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MERGE, OUTPUT and $Action

19 May

Recently I’ve been making a lot of use of the OUTPUT option for insert and update actions. From this work I’ve already posted about the behaviour of IDENTITY and suchlike.
Now I have looked at the behaviour of OUTPUT within the MERGE command.
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Primary Key With Non Clustered Index

28 Apr

As a default, SQL Server creates a Primary Key column with a Clustered Index. However, this doesn’t have to be the case.
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The Joys of @@IDENTITY, Scope_Identity and IDENT_CURRENT

31 Mar

For several years I have happily relied on @@IDENTITY to return the latest identity of a row when inserting data. However, I have started using the OUTPUT clause and have discovered the entertainment to be had in getting the latest identity when writing to two or more tables with what can appear to be one command. Continue reading

Checking SQL Backups Automatically

25 Jan

Background
Untested backups. An awful lot is said about taking regular backups, although an inordinate number of people out there appear to ignore it. What is less talked about is actually checking that the backups are usable – it’s no good having a series of backups for that fateful day to discover that when they’re needed that they’re useless.
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LDAP – Using SQL to get Active Directory details – Basic Examples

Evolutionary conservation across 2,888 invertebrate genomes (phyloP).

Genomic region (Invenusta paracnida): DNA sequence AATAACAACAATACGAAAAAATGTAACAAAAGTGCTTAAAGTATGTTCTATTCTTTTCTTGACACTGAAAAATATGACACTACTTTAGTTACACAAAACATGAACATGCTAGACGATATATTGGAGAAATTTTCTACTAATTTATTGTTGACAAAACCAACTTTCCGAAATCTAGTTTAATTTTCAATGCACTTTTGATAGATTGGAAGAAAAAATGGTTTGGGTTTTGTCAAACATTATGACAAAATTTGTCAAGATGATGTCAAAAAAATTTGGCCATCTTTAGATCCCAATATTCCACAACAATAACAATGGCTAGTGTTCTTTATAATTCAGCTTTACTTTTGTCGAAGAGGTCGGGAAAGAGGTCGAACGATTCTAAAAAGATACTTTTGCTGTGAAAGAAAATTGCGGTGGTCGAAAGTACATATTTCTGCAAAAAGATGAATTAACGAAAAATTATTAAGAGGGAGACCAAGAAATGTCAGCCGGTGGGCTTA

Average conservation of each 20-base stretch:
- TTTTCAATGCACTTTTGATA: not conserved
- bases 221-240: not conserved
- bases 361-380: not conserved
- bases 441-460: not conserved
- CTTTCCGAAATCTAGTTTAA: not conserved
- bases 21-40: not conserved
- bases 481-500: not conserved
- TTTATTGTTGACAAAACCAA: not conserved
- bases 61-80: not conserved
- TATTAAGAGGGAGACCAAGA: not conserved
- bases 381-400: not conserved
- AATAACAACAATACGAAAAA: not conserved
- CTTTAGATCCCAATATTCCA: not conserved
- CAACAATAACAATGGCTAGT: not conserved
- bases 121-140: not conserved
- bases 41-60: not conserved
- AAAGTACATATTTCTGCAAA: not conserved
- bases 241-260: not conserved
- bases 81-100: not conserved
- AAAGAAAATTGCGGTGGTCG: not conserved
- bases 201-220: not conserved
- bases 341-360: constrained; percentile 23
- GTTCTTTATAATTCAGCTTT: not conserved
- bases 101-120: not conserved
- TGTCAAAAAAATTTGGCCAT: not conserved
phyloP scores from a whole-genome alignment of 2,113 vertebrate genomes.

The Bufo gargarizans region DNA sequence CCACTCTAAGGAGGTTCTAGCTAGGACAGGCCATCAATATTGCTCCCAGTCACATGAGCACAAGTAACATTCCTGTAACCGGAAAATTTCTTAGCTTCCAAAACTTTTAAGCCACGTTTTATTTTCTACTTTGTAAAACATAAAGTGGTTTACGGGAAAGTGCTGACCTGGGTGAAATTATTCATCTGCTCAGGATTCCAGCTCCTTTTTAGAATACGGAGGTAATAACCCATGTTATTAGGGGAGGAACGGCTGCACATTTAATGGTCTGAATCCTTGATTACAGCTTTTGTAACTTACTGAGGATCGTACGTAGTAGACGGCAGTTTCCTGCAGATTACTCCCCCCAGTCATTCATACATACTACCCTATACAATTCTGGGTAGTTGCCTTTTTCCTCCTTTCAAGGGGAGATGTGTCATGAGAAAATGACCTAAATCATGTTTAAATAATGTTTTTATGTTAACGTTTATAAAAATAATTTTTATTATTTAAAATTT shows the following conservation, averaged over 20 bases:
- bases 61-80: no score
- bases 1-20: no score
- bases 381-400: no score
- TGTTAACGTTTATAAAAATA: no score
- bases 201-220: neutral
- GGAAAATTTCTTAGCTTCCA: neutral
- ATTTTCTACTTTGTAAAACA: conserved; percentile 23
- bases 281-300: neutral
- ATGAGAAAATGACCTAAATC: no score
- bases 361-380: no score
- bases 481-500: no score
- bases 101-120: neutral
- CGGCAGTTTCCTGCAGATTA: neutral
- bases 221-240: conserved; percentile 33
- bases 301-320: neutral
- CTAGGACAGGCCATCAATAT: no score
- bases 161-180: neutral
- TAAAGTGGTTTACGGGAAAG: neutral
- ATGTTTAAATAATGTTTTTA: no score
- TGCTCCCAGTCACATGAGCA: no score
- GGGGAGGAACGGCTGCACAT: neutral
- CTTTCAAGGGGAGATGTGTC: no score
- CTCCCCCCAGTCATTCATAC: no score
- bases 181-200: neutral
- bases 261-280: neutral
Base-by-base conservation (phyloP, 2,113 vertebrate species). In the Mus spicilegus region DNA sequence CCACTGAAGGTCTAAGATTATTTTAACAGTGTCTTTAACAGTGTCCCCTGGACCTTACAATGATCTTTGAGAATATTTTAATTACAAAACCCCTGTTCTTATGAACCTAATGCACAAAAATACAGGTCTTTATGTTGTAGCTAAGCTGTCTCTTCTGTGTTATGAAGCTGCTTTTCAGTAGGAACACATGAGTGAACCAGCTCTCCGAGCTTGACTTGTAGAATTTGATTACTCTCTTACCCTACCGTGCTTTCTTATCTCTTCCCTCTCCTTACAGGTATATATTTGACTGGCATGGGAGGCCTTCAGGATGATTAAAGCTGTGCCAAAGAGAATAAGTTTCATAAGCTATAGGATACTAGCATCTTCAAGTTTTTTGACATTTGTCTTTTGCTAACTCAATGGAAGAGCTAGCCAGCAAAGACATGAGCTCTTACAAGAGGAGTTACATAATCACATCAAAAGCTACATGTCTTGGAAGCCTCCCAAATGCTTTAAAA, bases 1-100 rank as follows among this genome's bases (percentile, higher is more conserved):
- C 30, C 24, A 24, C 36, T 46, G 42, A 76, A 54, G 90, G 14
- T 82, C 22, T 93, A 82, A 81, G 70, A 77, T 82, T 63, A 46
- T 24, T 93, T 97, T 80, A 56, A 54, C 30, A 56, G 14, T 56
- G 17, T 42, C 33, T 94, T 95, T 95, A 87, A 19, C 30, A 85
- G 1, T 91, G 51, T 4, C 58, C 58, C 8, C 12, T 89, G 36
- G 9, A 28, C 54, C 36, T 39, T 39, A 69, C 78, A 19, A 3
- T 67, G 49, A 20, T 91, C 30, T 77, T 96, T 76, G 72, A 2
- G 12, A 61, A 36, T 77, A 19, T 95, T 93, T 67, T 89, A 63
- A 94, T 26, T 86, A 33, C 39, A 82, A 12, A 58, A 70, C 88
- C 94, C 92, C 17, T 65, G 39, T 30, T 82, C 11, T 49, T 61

14 Jul

Recently I have had to extract user’s details from Active Directory (AD) for certain security groups. Having looked through a slew of internet resources it is obvious that the work required to do this has changed little over many years – and it looks like is was deliberately designed to make it difficult. I’d like to think it wasn’t but, that is how it looks. Continue reading

Partitioned Views

17 Dec

Partitioned views have been around since before SQL Server 2005 (whereupon partitioned tables were introduced) but this does not mean that they aren’t without their uses now.
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Forwarding Pointers and Fragmentation on a Heap Table

3 Dec

A heap is a table that has no clustered index – it may have non-clustered indexes but without a clustered index it is a heap.
When a row is updated within the heap, if the new data size means a row cannot be stored in the original location, SQL Server moves the row to another location and leaves a pointer (called a forwarding record) to show where it has been moved to.

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